In case you want to just completely wipe your microSD card, that’s a wee bit tricker. First, you’ll need to use a microUSB to USB cable to attach your phone to a laptop or PC. Open up My Computer, locate the microUSB, then just straight-up select every file saved there and delete them. That’s all!
While iPhones aren’t quite as convenient, it’s still easy to erase all your data on them. Just go to General, then Settings, Reset, then finally Erase All Content and Settings. You’ll likely be asked to give your apple username and password to confirm, and once you put your credentials in, your phone will be wiped to factory default setting.
Once it’s been wiped clean, all you have to do is recycle it.
Your best bet with tablets is to do a full factory reset, which will purge all the data on your system and return it to just like when you first bought it, any hardware damage notwithstanding.
- Backup your data (you can do it from the cloud fairly easily)
- Tap the app drawer.
- Find and tap the Settings icon.
- On the left pane, tap Backup and reset.
- On the right pane, uncheck the Back up my data and Automatic restore checkboxes. Otherwise after you do the factory reset it might simply bring all your data back.
- Then tap the Factory Reset option and follow the instructions.
That should take care it. But if you want to double-check that everything is really gone, you can do the following:
Tap the app drawer.
Tap the Settings.
On the left pane, tap Storage.
On the right pane, tap Miscellaneous files.
Tap the checkboxes representing the folders you want to delete (hint: all of them)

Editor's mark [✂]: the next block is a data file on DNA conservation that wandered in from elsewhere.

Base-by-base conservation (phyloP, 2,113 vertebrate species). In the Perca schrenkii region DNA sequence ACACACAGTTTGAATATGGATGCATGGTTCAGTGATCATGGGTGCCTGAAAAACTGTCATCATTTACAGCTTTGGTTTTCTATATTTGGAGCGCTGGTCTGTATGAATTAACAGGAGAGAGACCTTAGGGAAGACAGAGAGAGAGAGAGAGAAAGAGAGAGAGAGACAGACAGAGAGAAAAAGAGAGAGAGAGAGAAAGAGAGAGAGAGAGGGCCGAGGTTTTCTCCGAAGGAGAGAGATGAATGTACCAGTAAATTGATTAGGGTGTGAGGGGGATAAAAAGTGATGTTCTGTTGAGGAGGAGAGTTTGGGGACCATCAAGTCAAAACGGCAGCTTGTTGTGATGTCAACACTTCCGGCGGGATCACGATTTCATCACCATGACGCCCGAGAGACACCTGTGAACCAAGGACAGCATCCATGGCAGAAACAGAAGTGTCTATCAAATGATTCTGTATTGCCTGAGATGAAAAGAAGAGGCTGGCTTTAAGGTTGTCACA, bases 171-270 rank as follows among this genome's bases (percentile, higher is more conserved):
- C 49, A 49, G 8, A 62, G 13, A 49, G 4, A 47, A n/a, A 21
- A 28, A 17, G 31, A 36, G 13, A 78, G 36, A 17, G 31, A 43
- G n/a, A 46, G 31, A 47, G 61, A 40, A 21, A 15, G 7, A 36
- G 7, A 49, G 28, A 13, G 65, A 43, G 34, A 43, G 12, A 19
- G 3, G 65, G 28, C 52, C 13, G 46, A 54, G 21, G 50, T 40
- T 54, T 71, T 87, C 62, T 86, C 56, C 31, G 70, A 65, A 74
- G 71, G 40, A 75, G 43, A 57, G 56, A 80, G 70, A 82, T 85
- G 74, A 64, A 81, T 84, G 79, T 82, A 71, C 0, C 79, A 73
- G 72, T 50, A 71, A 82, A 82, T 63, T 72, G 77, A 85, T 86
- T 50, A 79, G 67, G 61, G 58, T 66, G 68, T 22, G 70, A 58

Then just tap the dustbin and you’re good to go.
Now you can donate, sell, give away, or recycle your tablet with no problems.
Unlike windows PCs and laptops, Macs have the ability to completely wipe their hard drive from the word go, so you don’t have to download any fancy software or try to pry open their shockingly hard frames.
First, make sure you’ve done your backups.
Sign out of your iTunes and iCloud accounts. Better safe than sorry!
Open up the Disk Utility window from either the macOS Utilities window or the Utilities subfolder of your Applications folder.
Click View, then click Show All Devices.
Then, click on the disk or drive you wanna erase, then click Erase.
You’ll be asked to fill in a few more fields.
Name: Just write the name of the drive.
Format: Choose either APFS or Mac OS Extended (Journaled). It should tell you by default which one to pick.
Scheme (if shown): Choose GUID Partition Map.
Then click Erase again and the process will begin again.
Please note: if you want to donate or give away your Mac, you’ll need to reinstall macOS on the newly-erased drive for it to be useable. To do that, all you have to do is reboot the computer and immediately hold Command-R, then follow the instructions.
Otherwise, you’re good to go! Don’t forget to recycle your Mac properly.